And while I know you had many reasons for deciding to end things with your friends who moved away after graduation… maybe it’s time to revisit those reasons and see if they’re still valid. If circumstances have changed, or your feelings have evolved since you and your friends split, then maybe it’s a good time to reach out to them and start seeing about rebuilding your friendship with them. It won’t be the same as before, but that can often be a good thing. With distance (literal and metaphorical) and perspective, you may find that the nature of your friendship has changed for the better. It may mean you’ve all learned to be more mindful of the issues that broke you apart.
Now as for the social anxiety and the inability to bring yourself to meet new people, I suggest a two-pronged approach.
The first is that you focus on the story you tell yourself about yourself. One of the most important lessons that we can learn is that we are bigger than our thoughts, bigger than our imaginations. The things we think don’t define us; they’re just thoughts. Noticing your thoughts and labeling them is important. It’s not that your life is empty, you’re having the feeling that your life is empty. It’s not that you can’t make friends, it’s that you feel afraid that you can’t make friends. The same goes with being attractive or unattractive; it’s that you’re having the thought that you’re unattractive.
By that same token, you want to change the way you imagine trying to meet people. Right now, you’re imagining future scenarios — scenarios that haven’t actually happened — where you’re unable to meet people. Your brain is reacting to those imagined situations, rather than the reality. You want to take control of those mental scenarios and train yourself into seeing them go well. Think of it as training or dress rehearsal. Imagine a scenario that you’ve been worried about — meeting people at an event, for example. Picture it as vividly as you can, with as much sensory information as you can manage. Not just the event itself, but leading up to it — how you get there, opening the door and seeing everyone there for the first time. Then, instead of thinking of how intimidating it is, or how nervous you are or how you aren’t going to be able to meet people… imagine it going well. People there are happy to see you! They’re warm and welcoming and interested in getting to know you. Maybe it’s a little awkward at first, but you have the confidence to push through the initial nerves and you can see everyone being happy to have you there. Imagine the conversations, picture the warm smiles and how much you enjoy yourself and getting to know these people.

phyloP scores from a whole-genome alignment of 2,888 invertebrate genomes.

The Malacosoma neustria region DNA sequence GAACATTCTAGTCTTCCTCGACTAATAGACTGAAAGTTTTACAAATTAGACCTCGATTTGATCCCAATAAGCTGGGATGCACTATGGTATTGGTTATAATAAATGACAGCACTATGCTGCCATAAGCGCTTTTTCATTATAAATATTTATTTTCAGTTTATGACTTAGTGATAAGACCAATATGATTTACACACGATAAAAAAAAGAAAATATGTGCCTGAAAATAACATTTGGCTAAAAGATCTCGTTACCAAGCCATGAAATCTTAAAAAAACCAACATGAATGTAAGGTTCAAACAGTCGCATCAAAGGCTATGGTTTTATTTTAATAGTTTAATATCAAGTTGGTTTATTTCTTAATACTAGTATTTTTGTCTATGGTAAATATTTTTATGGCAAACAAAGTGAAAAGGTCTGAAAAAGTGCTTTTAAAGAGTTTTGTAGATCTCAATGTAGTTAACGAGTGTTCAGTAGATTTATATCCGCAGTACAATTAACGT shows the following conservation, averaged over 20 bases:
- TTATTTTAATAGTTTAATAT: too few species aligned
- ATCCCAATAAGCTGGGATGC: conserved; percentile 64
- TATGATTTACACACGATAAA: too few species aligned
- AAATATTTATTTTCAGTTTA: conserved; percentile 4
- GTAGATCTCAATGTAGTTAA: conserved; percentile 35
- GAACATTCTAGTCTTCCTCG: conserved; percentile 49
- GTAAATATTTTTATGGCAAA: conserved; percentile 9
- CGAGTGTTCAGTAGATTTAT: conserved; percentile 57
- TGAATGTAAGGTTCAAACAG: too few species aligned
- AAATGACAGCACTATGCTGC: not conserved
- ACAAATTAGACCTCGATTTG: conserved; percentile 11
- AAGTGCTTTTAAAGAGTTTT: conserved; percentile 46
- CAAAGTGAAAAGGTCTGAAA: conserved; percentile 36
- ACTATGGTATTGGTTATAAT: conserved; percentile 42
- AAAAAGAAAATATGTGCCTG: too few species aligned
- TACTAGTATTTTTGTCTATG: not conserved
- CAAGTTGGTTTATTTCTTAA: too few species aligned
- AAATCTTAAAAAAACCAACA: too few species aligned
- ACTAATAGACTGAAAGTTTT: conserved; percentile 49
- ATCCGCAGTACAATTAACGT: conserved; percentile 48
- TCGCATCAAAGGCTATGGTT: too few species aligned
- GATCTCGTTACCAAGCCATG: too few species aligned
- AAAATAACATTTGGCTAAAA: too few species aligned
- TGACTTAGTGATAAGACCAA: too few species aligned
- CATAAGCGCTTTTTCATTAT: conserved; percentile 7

Then, after you let this imagined scenario fade… see how you feel. Is it a little less intimidating, a little less daunting? Note and name those feelings. It’s ok if it’s not a huge change; you’ve spent a lot of time imagining worst case scenarios. But by starting to imagine best case scenarios, you start to retrain your brain into feeling that meeting people is less intimidating and scary and more of an exciting and awesome opportunity.
The next prong I would suggest is to talk to a counselor about your social anxiety, especially someone who has experience with autistic patients. They’re going to be in a good position to help you drill down to the causes of your anxiety and help you find ways of addressing them — both in terms of easing the symptoms and also helping you build your confidence and assuredness. If you can’t find someone in your area, you might look into an app like BetterHelp or Talkspace; they can help connect you with a trained counselor.
Your feeling lonely and isolated is real and understandable. But while things are daunting, they’re not impossible. It takes time and effort, but you’ve got the strength and the courage to reach out and make those connections that will help you meet new and amazing people — for friendship, and maybe even something more.
Please send your questions to Dr. NerdLove at his website (www.doctornerdlove.com/contact); or to his email, firstname.lastname@example.org